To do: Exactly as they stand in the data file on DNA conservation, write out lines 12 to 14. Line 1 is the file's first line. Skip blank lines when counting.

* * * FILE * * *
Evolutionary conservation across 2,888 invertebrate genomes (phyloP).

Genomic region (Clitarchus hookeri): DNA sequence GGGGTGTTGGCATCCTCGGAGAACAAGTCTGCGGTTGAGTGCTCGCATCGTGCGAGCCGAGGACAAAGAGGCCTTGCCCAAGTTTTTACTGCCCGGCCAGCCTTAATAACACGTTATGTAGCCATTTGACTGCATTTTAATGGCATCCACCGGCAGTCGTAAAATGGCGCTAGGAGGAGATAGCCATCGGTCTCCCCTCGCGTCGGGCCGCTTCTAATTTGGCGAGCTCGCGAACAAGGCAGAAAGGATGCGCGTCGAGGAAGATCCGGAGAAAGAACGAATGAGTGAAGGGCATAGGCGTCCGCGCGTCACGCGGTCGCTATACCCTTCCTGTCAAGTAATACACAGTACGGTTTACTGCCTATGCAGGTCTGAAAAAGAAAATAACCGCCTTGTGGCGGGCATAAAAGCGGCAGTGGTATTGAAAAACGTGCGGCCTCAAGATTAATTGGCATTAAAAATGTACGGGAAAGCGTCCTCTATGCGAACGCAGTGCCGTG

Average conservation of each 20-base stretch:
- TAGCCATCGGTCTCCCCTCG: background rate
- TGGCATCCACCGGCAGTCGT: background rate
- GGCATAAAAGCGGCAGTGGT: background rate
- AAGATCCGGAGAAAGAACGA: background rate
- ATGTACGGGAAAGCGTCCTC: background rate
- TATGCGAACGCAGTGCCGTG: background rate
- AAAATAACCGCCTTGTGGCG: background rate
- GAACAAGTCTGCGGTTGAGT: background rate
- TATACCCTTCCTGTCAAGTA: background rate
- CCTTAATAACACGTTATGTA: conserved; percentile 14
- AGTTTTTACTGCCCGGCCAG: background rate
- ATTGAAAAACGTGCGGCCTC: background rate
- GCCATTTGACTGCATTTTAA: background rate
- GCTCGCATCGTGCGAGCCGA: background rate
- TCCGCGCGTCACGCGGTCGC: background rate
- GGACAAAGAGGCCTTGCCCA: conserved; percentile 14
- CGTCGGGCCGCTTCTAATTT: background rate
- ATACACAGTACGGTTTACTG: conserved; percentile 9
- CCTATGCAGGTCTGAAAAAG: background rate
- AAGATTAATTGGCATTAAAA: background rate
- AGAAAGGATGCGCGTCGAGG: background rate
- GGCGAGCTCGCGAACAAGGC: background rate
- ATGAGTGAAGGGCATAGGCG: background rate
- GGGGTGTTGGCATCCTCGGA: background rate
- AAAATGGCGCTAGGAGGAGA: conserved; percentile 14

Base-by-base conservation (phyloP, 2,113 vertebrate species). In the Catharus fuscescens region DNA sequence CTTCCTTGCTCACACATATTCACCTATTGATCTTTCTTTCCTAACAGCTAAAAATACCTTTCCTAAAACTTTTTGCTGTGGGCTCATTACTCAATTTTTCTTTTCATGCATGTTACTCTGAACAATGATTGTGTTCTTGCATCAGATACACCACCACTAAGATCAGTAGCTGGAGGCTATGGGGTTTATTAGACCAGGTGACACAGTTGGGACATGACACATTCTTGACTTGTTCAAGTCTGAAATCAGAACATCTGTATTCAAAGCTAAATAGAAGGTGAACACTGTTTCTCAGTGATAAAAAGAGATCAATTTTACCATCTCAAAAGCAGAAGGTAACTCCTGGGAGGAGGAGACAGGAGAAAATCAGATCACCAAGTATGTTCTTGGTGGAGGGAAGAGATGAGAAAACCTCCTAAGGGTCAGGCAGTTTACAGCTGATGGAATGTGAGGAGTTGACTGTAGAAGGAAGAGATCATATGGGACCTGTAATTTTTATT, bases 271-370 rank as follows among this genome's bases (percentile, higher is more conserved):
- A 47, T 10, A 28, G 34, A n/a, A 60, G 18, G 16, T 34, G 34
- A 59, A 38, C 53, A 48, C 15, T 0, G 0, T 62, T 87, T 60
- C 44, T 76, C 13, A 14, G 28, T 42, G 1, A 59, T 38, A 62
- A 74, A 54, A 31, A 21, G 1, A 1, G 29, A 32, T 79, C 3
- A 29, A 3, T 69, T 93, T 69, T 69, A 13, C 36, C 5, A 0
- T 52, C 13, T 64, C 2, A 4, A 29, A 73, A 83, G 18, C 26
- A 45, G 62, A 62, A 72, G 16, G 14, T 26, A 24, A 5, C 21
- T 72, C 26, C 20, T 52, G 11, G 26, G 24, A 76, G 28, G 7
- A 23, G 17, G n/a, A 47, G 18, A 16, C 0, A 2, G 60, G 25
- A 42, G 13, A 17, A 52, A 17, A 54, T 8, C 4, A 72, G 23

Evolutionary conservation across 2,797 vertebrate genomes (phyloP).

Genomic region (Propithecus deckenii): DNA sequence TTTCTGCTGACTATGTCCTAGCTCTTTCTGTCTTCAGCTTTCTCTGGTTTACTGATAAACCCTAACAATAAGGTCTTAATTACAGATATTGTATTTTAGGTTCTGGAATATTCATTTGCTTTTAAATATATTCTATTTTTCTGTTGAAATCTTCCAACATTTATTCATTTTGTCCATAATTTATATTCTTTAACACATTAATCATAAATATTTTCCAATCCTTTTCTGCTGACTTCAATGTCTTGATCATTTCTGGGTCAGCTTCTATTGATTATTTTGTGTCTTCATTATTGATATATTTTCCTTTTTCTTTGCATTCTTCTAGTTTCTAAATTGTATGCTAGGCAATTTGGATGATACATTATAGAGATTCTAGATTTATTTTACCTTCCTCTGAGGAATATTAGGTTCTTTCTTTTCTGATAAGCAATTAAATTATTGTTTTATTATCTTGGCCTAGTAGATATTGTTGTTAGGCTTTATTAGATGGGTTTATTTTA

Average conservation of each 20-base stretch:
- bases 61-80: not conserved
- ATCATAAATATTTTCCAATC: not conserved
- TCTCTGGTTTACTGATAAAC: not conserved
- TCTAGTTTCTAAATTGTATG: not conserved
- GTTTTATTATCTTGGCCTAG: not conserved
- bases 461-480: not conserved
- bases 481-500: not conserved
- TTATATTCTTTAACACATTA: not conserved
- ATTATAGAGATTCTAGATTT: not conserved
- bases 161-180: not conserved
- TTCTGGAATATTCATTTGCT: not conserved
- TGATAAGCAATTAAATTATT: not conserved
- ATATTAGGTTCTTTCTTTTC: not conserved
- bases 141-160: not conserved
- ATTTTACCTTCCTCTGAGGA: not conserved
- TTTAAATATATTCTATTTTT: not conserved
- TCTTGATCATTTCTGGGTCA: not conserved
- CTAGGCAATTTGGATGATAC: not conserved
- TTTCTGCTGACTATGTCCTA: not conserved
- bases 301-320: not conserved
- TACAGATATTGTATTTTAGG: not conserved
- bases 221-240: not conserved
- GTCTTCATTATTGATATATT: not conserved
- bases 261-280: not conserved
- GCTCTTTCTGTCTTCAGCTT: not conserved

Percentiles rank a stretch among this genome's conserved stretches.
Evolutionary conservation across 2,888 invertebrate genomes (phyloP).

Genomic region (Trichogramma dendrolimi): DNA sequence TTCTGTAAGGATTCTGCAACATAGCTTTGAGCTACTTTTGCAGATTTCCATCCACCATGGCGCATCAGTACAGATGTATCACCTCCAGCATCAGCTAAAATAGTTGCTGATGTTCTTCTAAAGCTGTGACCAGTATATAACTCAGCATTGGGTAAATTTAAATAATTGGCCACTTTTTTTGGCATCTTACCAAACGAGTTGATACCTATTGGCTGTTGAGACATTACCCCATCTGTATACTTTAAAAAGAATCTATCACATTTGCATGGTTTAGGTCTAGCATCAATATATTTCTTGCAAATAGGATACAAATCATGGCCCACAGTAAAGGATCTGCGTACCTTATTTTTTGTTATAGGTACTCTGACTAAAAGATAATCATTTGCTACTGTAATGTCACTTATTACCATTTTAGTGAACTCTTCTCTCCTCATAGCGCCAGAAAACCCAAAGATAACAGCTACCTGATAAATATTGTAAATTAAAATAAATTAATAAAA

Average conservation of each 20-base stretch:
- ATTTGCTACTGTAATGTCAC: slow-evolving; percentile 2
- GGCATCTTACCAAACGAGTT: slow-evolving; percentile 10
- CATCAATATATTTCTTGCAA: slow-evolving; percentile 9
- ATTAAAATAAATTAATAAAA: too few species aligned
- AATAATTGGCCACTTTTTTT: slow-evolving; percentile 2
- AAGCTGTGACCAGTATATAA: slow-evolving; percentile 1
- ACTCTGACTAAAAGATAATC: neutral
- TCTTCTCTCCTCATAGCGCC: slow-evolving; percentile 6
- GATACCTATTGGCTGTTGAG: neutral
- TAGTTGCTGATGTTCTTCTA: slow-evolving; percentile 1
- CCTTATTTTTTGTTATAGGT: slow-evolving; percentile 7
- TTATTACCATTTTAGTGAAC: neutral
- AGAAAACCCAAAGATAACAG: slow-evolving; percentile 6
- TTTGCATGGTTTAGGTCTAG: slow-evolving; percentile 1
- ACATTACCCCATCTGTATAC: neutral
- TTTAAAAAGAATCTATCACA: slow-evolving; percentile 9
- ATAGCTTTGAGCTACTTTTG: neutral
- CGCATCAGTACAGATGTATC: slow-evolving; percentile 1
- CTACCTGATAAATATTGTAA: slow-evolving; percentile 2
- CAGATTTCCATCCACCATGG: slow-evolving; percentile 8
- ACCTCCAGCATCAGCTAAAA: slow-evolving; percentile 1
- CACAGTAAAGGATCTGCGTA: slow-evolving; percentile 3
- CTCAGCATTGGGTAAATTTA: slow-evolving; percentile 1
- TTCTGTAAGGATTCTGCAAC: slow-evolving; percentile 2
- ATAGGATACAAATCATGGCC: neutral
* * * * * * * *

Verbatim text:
- TATACCCTTCCTGTCAAGTA: background rate
- CCTTAATAACACGTTATGTA: conserved; percentile 14
- AGTTTTTACTGCCCGGCCAG: background rate